ANESTHESIA ANTIQUES: INHALERS AND DROPPERS
Alex Peck Medical Antiques
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Anesthesia in the form of chloroform and ether came into general use in the late 1840s and 1850s. The surgical patients of the American Civil War (1861-1865) benefited greatly from this development.
This 1863 photograph of a Gettysburg amputation shows an assistant to the surgeon applying an anesthesia agent to the patient. Note the large Liston amputating knife is the hand of the surgeon.
The design of this antique chloroform inhalation apparatus was introduced in 1847 by Stevens and Pratt, London. Edward William Murphy, M.D. (1802-1877), of London, promoted the inhaler and by the 1850s it was known as the Murphy's inhaler. Note the sponge chamber with simple leather flap air intake (on the cap) and exhaust valves. A reference from 1856 states that the Murphy's inhaler was offered in brass at 6s/6d, or if plated, 12s/6d. This example is the plated instrument. The exact instrument is illustrated and captioned in the Weiss surgical instrument catalogue of 1863. See Weiss 1863, pl. XLI, fig. 4. First generation inhalers, such as this example, are exceedingly scarce instruments.
A very scarce first generation 1840s antique anesthesia chloroform inhaler that is hand-engraved: LÜER, / à Paris. // DÉPOSÉ. The instrument is made of tin and the padded surround is leather stuffed with horse (?) hair. Note the compartment on the interior side which would have held a chloroform-soaked sponge. There are two rather simple one-way ball valves that allow air flow into and out of the mask. A French text on anesthesia, printed in 1850, illustrates and describes this very inhaler. To my knowledge, there is no other surviving example of this early Lüer inhaler.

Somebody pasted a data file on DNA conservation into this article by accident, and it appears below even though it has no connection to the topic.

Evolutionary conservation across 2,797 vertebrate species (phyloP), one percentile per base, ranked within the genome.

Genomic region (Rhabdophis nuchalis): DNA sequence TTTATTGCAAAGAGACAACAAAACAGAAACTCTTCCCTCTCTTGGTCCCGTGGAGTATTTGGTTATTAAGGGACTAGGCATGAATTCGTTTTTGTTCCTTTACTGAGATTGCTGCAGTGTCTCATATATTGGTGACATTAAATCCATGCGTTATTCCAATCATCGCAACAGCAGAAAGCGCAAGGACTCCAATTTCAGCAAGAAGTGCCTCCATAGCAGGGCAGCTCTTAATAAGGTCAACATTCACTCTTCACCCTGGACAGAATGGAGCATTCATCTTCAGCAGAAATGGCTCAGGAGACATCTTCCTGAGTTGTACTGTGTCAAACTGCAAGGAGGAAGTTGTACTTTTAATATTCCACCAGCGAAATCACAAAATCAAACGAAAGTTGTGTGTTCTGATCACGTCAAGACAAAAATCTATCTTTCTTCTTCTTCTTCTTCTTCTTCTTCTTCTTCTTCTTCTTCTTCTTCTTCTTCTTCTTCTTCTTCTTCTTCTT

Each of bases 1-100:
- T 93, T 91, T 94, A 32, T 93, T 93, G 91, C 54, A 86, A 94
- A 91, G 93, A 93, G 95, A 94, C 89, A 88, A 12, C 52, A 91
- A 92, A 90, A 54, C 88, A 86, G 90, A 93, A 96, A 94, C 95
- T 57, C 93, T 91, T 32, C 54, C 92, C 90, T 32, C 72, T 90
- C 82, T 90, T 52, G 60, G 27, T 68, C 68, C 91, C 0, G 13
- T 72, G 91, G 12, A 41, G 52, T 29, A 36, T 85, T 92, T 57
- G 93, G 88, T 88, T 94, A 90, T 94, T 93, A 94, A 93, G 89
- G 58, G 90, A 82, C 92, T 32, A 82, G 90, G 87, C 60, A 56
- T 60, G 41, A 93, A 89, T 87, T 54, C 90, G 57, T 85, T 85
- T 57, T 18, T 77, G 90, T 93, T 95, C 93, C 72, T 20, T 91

A c. 1890 antique anesthesia inhaler made by The Holborn Surgical Instrument Company, London.
An antique ether tin by Squibb. The larger of the three labels reads (in part): STRONGER ETHER / FOR ANAESTHESIA // Prepared by / EDWARD R. SQUIBB, M.D. / BROOKLYN, N.Y.
A c. 1880 antique Allis' ether inhaler with interior cotton artificial sponge shown both partial inserted and removed from the housing. The inhaler was invented in 1874 by Oscar H. Allis (1836-1931) of Philadelphia. See Tiemann 1889, p. 43, fig. 1249.
A well-made antique anesthesia nitrous oxide gas and ether inhaler as introduced, in the early 1900s, by Sir Frederick Hewitt (1857-1916), anesthetist to King Edward VII. The Hewitt's improved large bore inhaler is a modification of Clover's portable regulating inhaler. The reservoir is hand-engraved: Geo. Barth & Co. London / Sole Makers.
A c. 1880 antique Blake's anesthesia inhaler with wire mesh cone insert. The mouth of the antique tin ether cone is shaped to cover the mouth and nose. The gauze for absorbing the inhalant appears to be original.
A patient is anesthetized in preparation for a foot amputation. See Archives, p. 34, for more details about this antique medical photograph.
A c. 1890 de Camus anesthesia inhaler with original pig bladder re-breathing bag. Note the two ports for ethyl-chloride ampoules. The rubber mouth and nose mask has an inflatable cuff. This is a fine antique anesthesia artifact.
A high quality antique chloroform inhaler made by Collin, Paris. This nickel-plated instrument, known as the Tuffier inhaler, was introduced c. 1905. There are several hand-engraved letterings: H.M. (Hôpital Militaire?), on the middle section, and, on the rotating air valve, O (Ouvrir) and F (Fermer).
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